The Australian parliament today rejected plans to implement a carbon trading scheme aimed at lowering greenhouse gas emissions.
The Rudd Government’s Carbon Pollution Reduction Scheme (CPRS) was defeated by 42 votes to 30. It can be re-introduced after a three month period.
Here are some background fact sheets about the proposed Australian carbon trading scheme.
And a useful fact box on Australia’s carbon footprint put together by Reuters.
The Australian Science Media Centre is gathering reaction from experts. Feel free to use the quotes below in your stories. Any further comments will be posted on the AusSMC website at www.aussmc.org.
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Dr Frank Jotzo is a Research Fellow and Deputy Director of the Climate Change Institute at the Australian National University in Canberra. His expertise is in economics and climate change.
“Today’s vote may look like a setback for climate policy, but actually it is a step along the way towards comprehensive emissions control policies in Australia. The gulf between the major parties about emissions trading is not really that wide. The government’s scheme certainly has its flaws, and the hope is that it will be improved rather than watered down before the Senate votes on it again later in the year. For the Copenhagen negotiations, it would be helpful if Australia has domestic legislation in place before December. It would send a positive signal, and help Australia take a leadership role. Helping lead the global effort is important, because among developed countries Australia has the most to lose from climate change.”
Dr Ben McNeil is Senior Research Fellow at the Climate Change Research Centre, University of New South Wales and author of the book “The Clean Industrial Revolution”.
“It’s a very sad indictment of the state of Australian politics given three parties can’t negotiate to pass such important legislation that intends to transform the Australian economy to a low carbon future before the inevitable global transition. Delaying means we miss the global opportunities in new clean low carbon industry.”
Professor Barry Brook is Sir Hubert Wilkins professor of climate change and Director of Climate Science at the University of Adelaide’s Environment Institute.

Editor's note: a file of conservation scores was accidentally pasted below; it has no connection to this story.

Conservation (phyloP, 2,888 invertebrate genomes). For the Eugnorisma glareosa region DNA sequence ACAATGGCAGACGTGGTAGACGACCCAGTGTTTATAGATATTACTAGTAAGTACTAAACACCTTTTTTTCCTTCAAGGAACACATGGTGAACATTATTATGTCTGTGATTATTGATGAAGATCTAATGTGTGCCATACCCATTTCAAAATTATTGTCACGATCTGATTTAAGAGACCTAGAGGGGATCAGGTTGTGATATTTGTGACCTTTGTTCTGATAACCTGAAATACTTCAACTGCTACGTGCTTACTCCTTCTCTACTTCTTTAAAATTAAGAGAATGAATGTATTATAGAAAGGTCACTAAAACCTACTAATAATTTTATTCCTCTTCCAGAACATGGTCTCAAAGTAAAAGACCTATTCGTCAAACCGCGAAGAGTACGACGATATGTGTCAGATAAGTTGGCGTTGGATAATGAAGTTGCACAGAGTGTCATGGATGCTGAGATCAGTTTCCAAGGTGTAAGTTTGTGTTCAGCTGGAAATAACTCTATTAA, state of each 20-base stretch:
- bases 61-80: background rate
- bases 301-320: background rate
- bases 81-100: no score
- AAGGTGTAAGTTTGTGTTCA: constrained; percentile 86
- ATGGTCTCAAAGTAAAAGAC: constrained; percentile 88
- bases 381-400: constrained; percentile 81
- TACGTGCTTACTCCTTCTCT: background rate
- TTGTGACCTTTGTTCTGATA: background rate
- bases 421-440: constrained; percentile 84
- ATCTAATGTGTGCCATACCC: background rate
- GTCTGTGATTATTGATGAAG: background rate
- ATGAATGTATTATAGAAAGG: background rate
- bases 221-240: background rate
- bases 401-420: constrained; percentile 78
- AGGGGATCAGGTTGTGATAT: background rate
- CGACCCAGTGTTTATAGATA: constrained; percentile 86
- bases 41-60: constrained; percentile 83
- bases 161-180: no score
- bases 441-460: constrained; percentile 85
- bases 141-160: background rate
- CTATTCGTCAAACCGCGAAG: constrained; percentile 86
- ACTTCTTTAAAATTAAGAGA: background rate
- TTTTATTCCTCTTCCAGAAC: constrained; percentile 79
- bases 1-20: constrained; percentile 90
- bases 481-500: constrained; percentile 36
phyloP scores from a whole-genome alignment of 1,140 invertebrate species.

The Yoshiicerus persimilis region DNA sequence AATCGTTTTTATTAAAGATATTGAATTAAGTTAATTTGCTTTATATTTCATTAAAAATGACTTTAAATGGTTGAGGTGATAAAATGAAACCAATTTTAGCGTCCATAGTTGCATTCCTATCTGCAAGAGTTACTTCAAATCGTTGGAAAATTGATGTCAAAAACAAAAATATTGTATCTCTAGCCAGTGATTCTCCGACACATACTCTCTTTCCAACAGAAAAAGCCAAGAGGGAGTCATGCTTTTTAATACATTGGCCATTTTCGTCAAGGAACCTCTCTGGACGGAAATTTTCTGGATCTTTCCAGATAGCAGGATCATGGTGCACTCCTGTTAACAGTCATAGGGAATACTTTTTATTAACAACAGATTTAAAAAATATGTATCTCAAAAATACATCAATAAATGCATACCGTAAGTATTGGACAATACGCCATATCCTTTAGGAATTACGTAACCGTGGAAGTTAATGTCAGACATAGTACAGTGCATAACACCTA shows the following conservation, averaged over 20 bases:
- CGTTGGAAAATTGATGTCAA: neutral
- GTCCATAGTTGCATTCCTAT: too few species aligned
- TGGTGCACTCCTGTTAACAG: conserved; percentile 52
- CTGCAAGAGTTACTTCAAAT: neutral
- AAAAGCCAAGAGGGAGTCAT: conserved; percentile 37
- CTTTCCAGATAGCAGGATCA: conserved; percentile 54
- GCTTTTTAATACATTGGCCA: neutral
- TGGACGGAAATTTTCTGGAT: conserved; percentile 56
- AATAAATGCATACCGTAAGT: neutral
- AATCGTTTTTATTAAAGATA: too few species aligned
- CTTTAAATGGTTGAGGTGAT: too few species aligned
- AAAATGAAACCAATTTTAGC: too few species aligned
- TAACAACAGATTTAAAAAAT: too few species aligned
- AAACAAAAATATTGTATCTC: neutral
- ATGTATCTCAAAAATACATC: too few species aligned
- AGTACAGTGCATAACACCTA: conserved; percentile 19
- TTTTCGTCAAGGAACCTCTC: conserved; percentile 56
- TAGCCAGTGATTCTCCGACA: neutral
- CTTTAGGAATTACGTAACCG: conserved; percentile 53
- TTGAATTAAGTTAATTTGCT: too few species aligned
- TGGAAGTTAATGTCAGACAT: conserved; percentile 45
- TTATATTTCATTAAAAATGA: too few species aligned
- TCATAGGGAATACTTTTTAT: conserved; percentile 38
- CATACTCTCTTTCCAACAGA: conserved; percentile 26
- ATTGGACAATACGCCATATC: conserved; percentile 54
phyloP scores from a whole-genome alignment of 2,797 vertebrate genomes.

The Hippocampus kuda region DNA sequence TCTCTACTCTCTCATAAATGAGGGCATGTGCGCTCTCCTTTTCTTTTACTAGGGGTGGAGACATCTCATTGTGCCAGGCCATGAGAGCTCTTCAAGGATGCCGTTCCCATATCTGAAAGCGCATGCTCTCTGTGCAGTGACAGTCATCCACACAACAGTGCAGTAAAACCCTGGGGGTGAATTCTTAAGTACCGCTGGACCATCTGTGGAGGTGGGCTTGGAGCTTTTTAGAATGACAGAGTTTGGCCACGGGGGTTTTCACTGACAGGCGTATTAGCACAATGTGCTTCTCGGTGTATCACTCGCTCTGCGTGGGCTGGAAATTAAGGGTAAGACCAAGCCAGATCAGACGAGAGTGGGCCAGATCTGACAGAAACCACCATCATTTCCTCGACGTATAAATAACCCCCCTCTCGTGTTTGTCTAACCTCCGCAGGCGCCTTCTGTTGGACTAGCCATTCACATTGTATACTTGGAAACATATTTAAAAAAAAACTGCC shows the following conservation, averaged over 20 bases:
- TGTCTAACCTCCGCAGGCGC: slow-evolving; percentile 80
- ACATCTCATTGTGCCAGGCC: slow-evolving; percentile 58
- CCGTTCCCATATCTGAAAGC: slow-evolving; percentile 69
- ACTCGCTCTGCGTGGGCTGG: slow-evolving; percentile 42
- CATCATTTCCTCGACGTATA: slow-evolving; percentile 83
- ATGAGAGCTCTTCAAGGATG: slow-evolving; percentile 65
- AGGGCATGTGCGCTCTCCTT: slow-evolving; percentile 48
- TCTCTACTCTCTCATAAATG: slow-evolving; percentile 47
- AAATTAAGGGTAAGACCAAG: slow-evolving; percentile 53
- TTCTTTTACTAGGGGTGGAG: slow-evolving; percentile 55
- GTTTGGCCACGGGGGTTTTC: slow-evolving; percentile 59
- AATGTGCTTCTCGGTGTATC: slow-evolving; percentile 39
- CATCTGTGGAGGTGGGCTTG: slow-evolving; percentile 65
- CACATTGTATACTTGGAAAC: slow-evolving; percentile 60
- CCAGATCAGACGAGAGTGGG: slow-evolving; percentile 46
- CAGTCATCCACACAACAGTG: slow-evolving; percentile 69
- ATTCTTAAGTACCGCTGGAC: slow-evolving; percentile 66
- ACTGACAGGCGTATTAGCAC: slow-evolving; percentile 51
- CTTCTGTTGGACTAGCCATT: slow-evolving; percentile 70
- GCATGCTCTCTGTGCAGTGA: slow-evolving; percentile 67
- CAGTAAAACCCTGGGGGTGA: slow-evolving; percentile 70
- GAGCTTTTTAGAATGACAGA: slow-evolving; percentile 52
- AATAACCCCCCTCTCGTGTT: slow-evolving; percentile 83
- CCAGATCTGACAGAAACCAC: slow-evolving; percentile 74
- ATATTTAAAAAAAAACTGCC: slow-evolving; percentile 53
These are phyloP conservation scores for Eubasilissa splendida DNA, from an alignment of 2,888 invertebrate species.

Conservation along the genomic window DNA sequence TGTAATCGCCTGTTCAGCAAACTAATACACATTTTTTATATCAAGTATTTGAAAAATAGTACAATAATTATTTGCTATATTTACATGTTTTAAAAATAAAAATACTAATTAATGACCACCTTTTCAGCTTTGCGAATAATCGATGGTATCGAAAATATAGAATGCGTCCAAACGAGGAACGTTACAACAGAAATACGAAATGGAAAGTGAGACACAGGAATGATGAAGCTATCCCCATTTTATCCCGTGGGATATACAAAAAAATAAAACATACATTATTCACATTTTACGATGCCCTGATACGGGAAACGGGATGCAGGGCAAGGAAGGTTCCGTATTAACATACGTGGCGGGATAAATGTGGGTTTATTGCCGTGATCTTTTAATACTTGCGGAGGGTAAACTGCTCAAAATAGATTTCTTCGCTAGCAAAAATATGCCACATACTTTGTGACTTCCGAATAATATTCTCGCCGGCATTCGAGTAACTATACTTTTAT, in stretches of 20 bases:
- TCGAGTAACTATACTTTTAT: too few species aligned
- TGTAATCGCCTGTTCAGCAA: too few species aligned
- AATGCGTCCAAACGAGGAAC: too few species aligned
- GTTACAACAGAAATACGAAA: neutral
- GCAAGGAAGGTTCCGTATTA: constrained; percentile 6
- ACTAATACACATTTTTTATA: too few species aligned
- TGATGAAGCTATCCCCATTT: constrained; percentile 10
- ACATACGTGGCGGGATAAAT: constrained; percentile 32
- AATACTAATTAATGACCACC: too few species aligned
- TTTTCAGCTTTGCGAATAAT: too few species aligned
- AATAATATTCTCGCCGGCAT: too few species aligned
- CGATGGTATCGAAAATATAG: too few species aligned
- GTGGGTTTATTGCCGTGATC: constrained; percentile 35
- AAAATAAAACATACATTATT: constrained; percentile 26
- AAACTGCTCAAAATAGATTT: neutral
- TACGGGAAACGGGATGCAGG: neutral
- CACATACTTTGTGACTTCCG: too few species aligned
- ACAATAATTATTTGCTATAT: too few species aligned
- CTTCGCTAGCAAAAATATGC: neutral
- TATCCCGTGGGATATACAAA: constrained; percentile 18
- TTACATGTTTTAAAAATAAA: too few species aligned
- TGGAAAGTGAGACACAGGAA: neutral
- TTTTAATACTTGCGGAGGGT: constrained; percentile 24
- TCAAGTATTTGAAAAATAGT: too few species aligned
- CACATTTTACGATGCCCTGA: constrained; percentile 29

“I am not surprised that the Senate has voted down the CPRS. The Greens refuse to support this legislation because its carbon reduction targets are totally misaligned with the magnitude of cuts the science says is required.
“Further, the model of cap-and-trade proposed in the CPRS will do nothing significant to restructure our energy economy, which is ultimately what is the crucial benchmark, as Garnaut and others tried to point out. The Coalition refuses to support the CPRS because (among other reasons) it unnecessarily churns money from the energy sector to households and back to the energy sector, with little apparent gain in terms of carbon reductions or increases in efficiency.
“Disappointingly, no party seems able to come up with an alternative scheme that does much better, is workable, efficient, and actually forces the required rapid and coordinated restructuring of the energy generation and supply sectors: including low-carbon electricity (renewables and nuclear), energy storage and backup, transmission upgrades, transport fuel substitution, alternative industrial processes, and efficiency gains.
“The refusal of the Government to separate the cap-and-trade system (CPRS) from the 20% by 2020 renewable energy target (RET) is galling and totally unwarranted. The two schemes represent quite different and complementary approaches to carbon mitigation. The first relies on market forces driven by supply and demand, the second is about trying to pick technological winners. Whether or not you agree with the notion that renewable energy is the technology to pick (I strongly favour a predominance of nuclear power as the most cost effective and logistically feasible sustainable solution to carbon mitigation), the non-negotiable pairing of the CPRS-RET has no rational scientific or economic basis.”
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